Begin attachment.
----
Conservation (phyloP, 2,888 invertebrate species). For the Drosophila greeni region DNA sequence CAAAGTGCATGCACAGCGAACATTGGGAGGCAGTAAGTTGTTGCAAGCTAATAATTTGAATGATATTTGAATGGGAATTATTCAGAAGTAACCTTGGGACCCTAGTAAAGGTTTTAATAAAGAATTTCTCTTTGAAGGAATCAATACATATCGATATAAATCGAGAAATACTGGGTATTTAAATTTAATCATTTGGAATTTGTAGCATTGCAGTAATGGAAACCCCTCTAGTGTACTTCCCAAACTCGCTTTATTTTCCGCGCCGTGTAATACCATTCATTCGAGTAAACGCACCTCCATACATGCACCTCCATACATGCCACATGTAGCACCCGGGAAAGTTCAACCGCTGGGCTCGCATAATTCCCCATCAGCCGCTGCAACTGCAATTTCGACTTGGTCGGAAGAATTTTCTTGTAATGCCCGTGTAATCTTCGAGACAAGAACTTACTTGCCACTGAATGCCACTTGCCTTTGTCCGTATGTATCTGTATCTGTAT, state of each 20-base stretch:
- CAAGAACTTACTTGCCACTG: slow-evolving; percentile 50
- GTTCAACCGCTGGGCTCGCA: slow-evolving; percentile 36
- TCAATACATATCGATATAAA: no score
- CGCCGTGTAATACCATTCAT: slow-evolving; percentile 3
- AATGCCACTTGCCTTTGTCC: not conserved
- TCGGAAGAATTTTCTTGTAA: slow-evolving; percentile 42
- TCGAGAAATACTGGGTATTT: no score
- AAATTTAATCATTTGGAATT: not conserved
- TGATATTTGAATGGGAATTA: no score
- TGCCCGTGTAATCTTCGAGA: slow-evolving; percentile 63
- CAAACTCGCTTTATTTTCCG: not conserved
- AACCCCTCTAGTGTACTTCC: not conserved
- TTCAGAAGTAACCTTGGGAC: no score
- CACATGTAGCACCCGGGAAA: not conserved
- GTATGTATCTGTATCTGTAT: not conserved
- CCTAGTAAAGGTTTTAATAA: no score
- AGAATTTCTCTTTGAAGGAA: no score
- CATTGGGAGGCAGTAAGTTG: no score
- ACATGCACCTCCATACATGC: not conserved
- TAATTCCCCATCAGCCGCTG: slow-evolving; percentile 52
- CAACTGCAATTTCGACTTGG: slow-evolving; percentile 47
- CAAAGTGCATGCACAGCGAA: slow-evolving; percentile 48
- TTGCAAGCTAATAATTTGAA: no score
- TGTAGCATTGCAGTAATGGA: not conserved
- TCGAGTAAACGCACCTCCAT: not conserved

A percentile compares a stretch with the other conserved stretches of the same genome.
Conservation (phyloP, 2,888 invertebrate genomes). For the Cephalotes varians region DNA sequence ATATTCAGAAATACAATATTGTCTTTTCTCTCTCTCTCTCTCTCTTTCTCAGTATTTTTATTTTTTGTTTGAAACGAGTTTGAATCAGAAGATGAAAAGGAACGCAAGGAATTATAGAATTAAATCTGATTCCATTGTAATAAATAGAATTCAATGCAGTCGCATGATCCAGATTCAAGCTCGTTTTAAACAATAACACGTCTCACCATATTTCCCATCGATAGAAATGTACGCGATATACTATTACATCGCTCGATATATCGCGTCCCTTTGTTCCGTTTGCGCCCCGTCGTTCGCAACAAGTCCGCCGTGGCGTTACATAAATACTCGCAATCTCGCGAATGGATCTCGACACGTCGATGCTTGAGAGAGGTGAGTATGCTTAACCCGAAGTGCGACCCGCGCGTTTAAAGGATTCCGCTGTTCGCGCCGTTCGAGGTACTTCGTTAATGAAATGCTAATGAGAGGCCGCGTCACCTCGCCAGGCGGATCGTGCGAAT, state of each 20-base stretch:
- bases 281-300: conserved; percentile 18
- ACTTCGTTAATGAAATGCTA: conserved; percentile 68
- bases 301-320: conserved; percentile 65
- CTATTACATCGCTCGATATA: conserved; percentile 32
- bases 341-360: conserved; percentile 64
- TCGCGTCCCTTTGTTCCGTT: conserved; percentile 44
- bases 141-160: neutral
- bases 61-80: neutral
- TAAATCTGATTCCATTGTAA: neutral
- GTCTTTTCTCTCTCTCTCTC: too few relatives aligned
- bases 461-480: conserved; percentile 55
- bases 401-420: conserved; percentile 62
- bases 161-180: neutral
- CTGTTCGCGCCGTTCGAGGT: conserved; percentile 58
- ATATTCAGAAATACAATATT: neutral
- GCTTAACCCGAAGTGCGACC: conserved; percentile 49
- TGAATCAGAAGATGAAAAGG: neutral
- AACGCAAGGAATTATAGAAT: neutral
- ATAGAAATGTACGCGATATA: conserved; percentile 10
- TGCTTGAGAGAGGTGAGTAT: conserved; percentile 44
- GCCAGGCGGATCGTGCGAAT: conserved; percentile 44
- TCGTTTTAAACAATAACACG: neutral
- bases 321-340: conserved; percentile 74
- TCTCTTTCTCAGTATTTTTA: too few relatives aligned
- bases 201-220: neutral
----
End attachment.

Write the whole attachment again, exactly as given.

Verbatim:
Conservation (phyloP, 2,888 invertebrate species). For the Drosophila greeni region DNA sequence CAAAGTGCATGCACAGCGAACATTGGGAGGCAGTAAGTTGTTGCAAGCTAATAATTTGAATGATATTTGAATGGGAATTATTCAGAAGTAACCTTGGGACCCTAGTAAAGGTTTTAATAAAGAATTTCTCTTTGAAGGAATCAATACATATCGATATAAATCGAGAAATACTGGGTATTTAAATTTAATCATTTGGAATTTGTAGCATTGCAGTAATGGAAACCCCTCTAGTGTACTTCCCAAACTCGCTTTATTTTCCGCGCCGTGTAATACCATTCATTCGAGTAAACGCACCTCCATACATGCACCTCCATACATGCCACATGTAGCACCCGGGAAAGTTCAACCGCTGGGCTCGCATAATTCCCCATCAGCCGCTGCAACTGCAATTTCGACTTGGTCGGAAGAATTTTCTTGTAATGCCCGTGTAATCTTCGAGACAAGAACTTACTTGCCACTGAATGCCACTTGCCTTTGTCCGTATGTATCTGTATCTGTAT, state of each 20-base stretch:
- CAAGAACTTACTTGCCACTG: slow-evolving; percentile 50
- GTTCAACCGCTGGGCTCGCA: slow-evolving; percentile 36
- TCAATACATATCGATATAAA: no score
- CGCCGTGTAATACCATTCAT: slow-evolving; percentile 3
- AATGCCACTTGCCTTTGTCC: not conserved
- TCGGAAGAATTTTCTTGTAA: slow-evolving; percentile 42
- TCGAGAAATACTGGGTATTT: no score
- AAATTTAATCATTTGGAATT: not conserved
- TGATATTTGAATGGGAATTA: no score
- TGCCCGTGTAATCTTCGAGA: slow-evolving; percentile 63
- CAAACTCGCTTTATTTTCCG: not conserved
- AACCCCTCTAGTGTACTTCC: not conserved
- TTCAGAAGTAACCTTGGGAC: no score
- CACATGTAGCACCCGGGAAA: not conserved
- GTATGTATCTGTATCTGTAT: not conserved
- CCTAGTAAAGGTTTTAATAA: no score
- AGAATTTCTCTTTGAAGGAA: no score
- CATTGGGAGGCAGTAAGTTG: no score
- ACATGCACCTCCATACATGC: not conserved
- TAATTCCCCATCAGCCGCTG: slow-evolving; percentile 52
- CAACTGCAATTTCGACTTGG: slow-evolving; percentile 47
- CAAAGTGCATGCACAGCGAA: slow-evolving; percentile 48
- TTGCAAGCTAATAATTTGAA: no score
- TGTAGCATTGCAGTAATGGA: not conserved
- TCGAGTAAACGCACCTCCAT: not conserved

A percentile compares a stretch with the other conserved stretches of the same genome.
Conservation (phyloP, 2,888 invertebrate genomes). For the Cephalotes varians region DNA sequence ATATTCAGAAATACAATATTGTCTTTTCTCTCTCTCTCTCTCTCTTTCTCAGTATTTTTATTTTTTGTTTGAAACGAGTTTGAATCAGAAGATGAAAAGGAACGCAAGGAATTATAGAATTAAATCTGATTCCATTGTAATAAATAGAATTCAATGCAGTCGCATGATCCAGATTCAAGCTCGTTTTAAACAATAACACGTCTCACCATATTTCCCATCGATAGAAATGTACGCGATATACTATTACATCGCTCGATATATCGCGTCCCTTTGTTCCGTTTGCGCCCCGTCGTTCGCAACAAGTCCGCCGTGGCGTTACATAAATACTCGCAATCTCGCGAATGGATCTCGACACGTCGATGCTTGAGAGAGGTGAGTATGCTTAACCCGAAGTGCGACCCGCGCGTTTAAAGGATTCCGCTGTTCGCGCCGTTCGAGGTACTTCGTTAATGAAATGCTAATGAGAGGCCGCGTCACCTCGCCAGGCGGATCGTGCGAAT, state of each 20-base stretch:
- bases 281-300: conserved; percentile 18
- ACTTCGTTAATGAAATGCTA: conserved; percentile 68
- bases 301-320: conserved; percentile 65
- CTATTACATCGCTCGATATA: conserved; percentile 32
- bases 341-360: conserved; percentile 64
- TCGCGTCCCTTTGTTCCGTT: conserved; percentile 44
- bases 141-160: neutral
- bases 61-80: neutral
- TAAATCTGATTCCATTGTAA: neutral
- GTCTTTTCTCTCTCTCTCTC: too few relatives aligned
- bases 461-480: conserved; percentile 55
- bases 401-420: conserved; percentile 62
- bases 161-180: neutral
- CTGTTCGCGCCGTTCGAGGT: conserved; percentile 58
- ATATTCAGAAATACAATATT: neutral
- GCTTAACCCGAAGTGCGACC: conserved; percentile 49
- TGAATCAGAAGATGAAAAGG: neutral
- AACGCAAGGAATTATAGAAT: neutral
- ATAGAAATGTACGCGATATA: conserved; percentile 10
- TGCTTGAGAGAGGTGAGTAT: conserved; percentile 44
- GCCAGGCGGATCGTGCGAAT: conserved; percentile 44
- TCGTTTTAAACAATAACACG: neutral
- bases 321-340: conserved; percentile 74
- TCTCTTTCTCAGTATTTTTA: too few relatives aligned
- bases 201-220: neutral